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HomeStrategyBusiness StrategyDagenham 2000 Strategies For Leadership

Dagenham 2000 Strategies For Leadership

Dagenham 2000 Strategies For Leadership

In the commercial world, organisations respond differently to outside events and the process of change. Some constantly seek opportunities for growth while others wait until changes are forced upon them. Some run out of energy and stagnate, while others develop and move forward in the face of stiffening competition. It is often said that ‘if you don’t think about the future, you won’t have one!’

Strategic planning is the process most successful companies embrace when determining the route to achieving their business objective. It is a powerful technique, which mobilises resources behind a plan and is one of the most important factors which distinguishes progressive organisations who have identified and communicated, externally and internally, the type of business they want to become. When Ford developed Ford 2000, it was accepted that the company, although successful, had reached a crossroads. The business faced many challenges in a number of its competitive environments and required innovative solutions to boost global competitiveness, in order to sustain continuous growth.

Global Manufacturing Practices

There are some 600 million cars in use across the globe. Automobile production is the world’s largest manufacturing industry, with sales per annum of £350 billion. The industry supports jobs not only in automobile manufacture but also in components, distribution, finance, insurance, repairs and maintenance, which in Europe alone amounts to 18 million jobs.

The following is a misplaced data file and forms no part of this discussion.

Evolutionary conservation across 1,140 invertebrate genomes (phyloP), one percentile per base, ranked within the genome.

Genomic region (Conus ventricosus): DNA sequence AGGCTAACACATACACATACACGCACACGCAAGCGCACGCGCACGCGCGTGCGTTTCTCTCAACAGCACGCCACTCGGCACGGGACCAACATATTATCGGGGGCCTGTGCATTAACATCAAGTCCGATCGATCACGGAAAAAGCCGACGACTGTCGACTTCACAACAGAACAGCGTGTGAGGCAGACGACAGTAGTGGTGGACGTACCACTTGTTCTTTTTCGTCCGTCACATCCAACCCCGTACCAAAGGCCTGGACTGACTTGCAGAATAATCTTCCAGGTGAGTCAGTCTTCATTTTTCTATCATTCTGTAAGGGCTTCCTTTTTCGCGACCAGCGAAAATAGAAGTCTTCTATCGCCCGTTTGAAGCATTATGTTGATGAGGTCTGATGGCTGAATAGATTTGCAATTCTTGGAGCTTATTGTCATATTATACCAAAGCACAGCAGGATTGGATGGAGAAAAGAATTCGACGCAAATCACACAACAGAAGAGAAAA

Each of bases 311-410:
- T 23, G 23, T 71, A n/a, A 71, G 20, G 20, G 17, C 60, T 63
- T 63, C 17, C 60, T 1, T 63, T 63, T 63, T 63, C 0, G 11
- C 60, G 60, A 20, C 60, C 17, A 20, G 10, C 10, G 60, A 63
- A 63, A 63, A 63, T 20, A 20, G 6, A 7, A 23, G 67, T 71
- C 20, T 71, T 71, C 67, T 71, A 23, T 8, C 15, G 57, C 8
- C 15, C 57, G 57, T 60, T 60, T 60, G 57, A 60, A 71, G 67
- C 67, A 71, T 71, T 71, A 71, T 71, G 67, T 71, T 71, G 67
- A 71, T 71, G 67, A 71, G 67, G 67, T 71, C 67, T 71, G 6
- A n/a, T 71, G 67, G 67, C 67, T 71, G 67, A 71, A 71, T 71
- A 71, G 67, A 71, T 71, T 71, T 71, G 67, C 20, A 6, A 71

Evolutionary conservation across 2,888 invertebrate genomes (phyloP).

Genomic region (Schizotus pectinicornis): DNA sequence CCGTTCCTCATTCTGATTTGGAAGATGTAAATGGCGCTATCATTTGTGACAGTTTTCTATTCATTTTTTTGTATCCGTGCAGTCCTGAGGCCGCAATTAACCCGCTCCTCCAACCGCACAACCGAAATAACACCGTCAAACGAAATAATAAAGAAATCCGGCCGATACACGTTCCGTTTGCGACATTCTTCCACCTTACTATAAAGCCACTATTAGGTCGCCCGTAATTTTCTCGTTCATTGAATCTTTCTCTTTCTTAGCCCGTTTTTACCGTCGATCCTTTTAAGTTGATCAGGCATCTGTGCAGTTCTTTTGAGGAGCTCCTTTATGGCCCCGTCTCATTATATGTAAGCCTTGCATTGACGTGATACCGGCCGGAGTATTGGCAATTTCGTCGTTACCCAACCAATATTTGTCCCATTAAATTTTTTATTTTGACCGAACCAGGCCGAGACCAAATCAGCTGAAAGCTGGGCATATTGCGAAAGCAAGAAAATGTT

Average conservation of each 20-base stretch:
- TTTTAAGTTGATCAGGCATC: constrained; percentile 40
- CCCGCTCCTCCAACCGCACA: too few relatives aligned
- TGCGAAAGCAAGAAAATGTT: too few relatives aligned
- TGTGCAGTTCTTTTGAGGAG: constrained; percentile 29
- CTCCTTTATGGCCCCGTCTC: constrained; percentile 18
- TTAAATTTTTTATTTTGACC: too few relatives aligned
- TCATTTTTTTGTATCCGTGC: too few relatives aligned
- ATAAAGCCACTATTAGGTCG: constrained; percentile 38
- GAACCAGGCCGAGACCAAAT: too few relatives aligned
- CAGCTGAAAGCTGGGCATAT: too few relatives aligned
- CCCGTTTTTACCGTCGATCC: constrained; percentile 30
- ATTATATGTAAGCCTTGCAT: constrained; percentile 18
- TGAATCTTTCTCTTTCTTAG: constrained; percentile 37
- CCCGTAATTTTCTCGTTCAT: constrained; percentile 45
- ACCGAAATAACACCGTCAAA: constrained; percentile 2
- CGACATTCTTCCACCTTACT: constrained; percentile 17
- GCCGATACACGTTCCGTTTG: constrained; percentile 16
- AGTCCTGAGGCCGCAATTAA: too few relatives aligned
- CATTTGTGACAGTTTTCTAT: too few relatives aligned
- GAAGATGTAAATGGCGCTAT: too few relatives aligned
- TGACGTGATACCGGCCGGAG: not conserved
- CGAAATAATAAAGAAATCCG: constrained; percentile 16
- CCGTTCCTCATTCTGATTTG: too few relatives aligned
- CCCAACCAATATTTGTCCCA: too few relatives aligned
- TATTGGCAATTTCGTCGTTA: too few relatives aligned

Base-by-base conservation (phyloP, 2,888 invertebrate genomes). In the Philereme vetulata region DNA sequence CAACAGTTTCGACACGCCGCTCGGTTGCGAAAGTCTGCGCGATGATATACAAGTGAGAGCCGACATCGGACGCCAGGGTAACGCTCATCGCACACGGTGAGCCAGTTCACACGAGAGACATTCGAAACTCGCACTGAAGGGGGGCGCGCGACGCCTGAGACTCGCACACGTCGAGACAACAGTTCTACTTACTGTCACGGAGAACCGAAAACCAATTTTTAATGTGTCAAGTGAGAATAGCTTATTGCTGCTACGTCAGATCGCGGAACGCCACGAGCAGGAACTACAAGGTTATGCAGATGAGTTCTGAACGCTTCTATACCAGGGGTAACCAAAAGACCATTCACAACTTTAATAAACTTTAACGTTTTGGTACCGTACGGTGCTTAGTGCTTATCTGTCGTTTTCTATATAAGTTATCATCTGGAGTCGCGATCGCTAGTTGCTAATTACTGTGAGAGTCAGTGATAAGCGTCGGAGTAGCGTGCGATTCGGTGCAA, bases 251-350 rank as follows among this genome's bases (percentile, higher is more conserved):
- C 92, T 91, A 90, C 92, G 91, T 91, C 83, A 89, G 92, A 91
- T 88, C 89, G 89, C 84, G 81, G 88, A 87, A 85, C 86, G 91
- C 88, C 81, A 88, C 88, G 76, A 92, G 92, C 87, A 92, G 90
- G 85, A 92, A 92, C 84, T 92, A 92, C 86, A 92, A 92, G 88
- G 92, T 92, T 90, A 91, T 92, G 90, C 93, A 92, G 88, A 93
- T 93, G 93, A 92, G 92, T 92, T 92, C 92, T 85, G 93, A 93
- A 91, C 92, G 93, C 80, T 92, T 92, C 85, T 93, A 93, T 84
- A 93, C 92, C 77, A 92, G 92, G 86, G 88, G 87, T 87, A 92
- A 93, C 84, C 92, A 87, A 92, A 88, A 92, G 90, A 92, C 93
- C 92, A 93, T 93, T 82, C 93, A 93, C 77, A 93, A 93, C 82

In recent years, the industry has been characterised by the global manufacturing practices of Japanese, Malaysian and Korean competitors, which have stimulated a series of innovative developments. A significant factor has been the adoption of lean production processes. ‘Lean production’ was first coined by researcher John Krafcik, who wrote that ‘lean production is lean because it aims to use less of everything’, compared to other forms of production. It resulted in fewer defects and fewer hours to develop products together with greater productivity and lower stock levels. The lean producer has therefore significant cost and marketing advantages, which reduce costs and improve choice.

The location of large new plants by Japanese companies on greenfield sites in the UK has added to the nature and type of competition. Such changes have created a need for companies like Ford to look again at their operations to view how they could improve their competitiveness in order to counter threats and reduce the performance gap between themselves and their global competitors.